Fatigue level does not increase unless the result rolled is greater than the character's current level of fatigue. The mage's fatigue level is advanced to the new result.

Kleburn rolls his 2D for Stamina, getting a (5) and a 2 for a total of 7, missing his Teleport target of 8 by one point. This leaves him Lightly Fatigued. Casting the Teleport spell again in an effort to rapidly put as much space as possible between him and his pursuer, he rolls a (2) and a 3, missing the Teleport difficulty by 3 points, another "Lightly Fatigued" result. Since the second result is the same as the first, there is no change in Kleburn's fatigue level. One more Teleport results in a roll of (2) and 1, missing by 5 for a "Moderately Fatigued" result. Kleburn now suffers the effects of being "Moderately Fatigued."

Should a player roll 2D for a stamina check and get a 1 on the Wild Die, GM's may ignore the dice total and declare the mage to have missed the target difficulty by that amount. This is reflective of the GM's option of discounting the Wild Die and the highest other die rolled, resulting in a total roll of zero.

Had Kleburn rolled a (1) and a 4, the GM could have declared he missed the roll by 8 (the Teleport's target difficulty number) and assigned him a "Moderately Fatigued" result.

Maintained spells are rolled against the spell's cumulative cost - if a spell costs 8 to cast and 4 to maintain every 10 seconds, the mage must roll a stamina check against the original casting cost of 8 the same turn he casts the spell. If the mage opts to maintain his spell after the first 10 seconds, the difficulty number to beat becomes a 12. If he opts to maintain it again, the difficulty number becomes a 16, and so on. If the caster attempts a new spell while maintaining another one, the new spell's difficulty is figured by adding its "cost to cast" to the current total of the maintained spell.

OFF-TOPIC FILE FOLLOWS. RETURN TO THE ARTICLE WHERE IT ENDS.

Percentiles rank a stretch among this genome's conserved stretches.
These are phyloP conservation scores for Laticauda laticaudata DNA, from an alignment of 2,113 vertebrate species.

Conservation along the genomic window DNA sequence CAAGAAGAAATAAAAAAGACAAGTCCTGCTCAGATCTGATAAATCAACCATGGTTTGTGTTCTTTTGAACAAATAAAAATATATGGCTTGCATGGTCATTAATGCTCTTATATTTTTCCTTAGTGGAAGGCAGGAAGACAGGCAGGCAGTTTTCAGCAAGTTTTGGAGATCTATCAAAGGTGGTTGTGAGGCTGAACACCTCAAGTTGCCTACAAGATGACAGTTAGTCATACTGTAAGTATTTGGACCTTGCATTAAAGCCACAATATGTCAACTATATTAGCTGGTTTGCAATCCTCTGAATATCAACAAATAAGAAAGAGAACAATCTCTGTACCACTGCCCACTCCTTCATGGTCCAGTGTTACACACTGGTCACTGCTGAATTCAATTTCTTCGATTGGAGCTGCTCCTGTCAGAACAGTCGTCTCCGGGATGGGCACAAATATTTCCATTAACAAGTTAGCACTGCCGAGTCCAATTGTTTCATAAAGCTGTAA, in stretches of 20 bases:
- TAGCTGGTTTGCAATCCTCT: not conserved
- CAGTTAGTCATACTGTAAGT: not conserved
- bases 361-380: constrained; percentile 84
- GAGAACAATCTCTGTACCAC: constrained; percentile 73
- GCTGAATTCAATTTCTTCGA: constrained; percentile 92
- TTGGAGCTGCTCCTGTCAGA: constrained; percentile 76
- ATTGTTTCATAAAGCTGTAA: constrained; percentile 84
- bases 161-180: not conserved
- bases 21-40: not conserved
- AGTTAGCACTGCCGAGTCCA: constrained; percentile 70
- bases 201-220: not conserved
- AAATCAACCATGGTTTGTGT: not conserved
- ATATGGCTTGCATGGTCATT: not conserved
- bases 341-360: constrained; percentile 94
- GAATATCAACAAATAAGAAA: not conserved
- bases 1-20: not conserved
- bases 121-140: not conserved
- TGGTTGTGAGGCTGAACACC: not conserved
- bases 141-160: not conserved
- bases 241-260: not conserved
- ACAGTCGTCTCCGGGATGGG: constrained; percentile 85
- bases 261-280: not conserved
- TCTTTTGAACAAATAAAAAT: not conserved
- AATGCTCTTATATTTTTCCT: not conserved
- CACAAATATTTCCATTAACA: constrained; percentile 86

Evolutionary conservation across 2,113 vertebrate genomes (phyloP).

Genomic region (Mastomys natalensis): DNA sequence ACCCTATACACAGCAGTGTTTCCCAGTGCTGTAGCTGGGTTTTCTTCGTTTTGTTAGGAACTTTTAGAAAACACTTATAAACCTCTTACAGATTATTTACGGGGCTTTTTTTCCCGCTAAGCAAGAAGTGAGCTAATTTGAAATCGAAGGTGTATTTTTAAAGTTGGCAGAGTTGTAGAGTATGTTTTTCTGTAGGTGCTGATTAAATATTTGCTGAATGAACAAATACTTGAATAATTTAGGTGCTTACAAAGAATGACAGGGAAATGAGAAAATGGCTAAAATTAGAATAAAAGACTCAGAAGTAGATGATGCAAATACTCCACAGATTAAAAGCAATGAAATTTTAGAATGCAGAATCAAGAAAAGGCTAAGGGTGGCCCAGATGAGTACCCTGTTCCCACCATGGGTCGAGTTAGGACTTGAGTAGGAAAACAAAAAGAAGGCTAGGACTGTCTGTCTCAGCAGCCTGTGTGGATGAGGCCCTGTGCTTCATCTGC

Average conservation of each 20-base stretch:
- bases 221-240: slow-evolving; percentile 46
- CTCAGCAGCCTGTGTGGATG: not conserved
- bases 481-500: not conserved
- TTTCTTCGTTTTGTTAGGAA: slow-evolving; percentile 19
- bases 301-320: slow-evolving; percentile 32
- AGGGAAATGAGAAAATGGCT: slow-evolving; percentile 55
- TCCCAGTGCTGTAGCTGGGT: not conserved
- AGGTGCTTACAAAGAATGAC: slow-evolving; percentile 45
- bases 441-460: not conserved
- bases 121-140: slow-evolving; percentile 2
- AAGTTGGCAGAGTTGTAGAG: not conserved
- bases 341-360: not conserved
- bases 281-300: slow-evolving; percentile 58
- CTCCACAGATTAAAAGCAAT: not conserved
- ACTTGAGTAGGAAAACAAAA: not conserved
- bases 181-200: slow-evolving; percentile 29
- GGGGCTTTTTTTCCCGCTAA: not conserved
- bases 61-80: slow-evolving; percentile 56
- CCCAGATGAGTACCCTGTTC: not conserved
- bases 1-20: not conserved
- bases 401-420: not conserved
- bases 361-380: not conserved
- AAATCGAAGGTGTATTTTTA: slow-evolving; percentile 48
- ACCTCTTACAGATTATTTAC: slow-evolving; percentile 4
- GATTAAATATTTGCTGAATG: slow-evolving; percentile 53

OPTION
If you prefer to have spellcasters accrue fatigue by fiat rather than by chance, simply require the player to keep track of the "cost to cast" for all spells cast. The current total may be compared to the above chart as if it were the number by which the fatigue roll failed. (A score of 0 indicates "no fatigue," rather than the "Lightly Fatigued" chart result.)
Steve's character, Kleburn, casts a 1-point Fireball spell. He is now Lightly Fatigued and subject to the penalties that come with that state. The tiny Fireball didn't phase his opponent, so he builds up a 3-point Fireball to hurl. His fatigue total is now 4, which advances him into the Moderately Fatigued bracket. A short while later, after running from a less-than-amused opponent, Kleburn decides discretion is the better part of valor and casts a Teleport spell which has a casting cost of 8. This raises his total to 12, putting him at the upper end of the Heavily Fatigued range. If he has teleported himself to a safe place, he can rest and begin reducing his fatigue rating.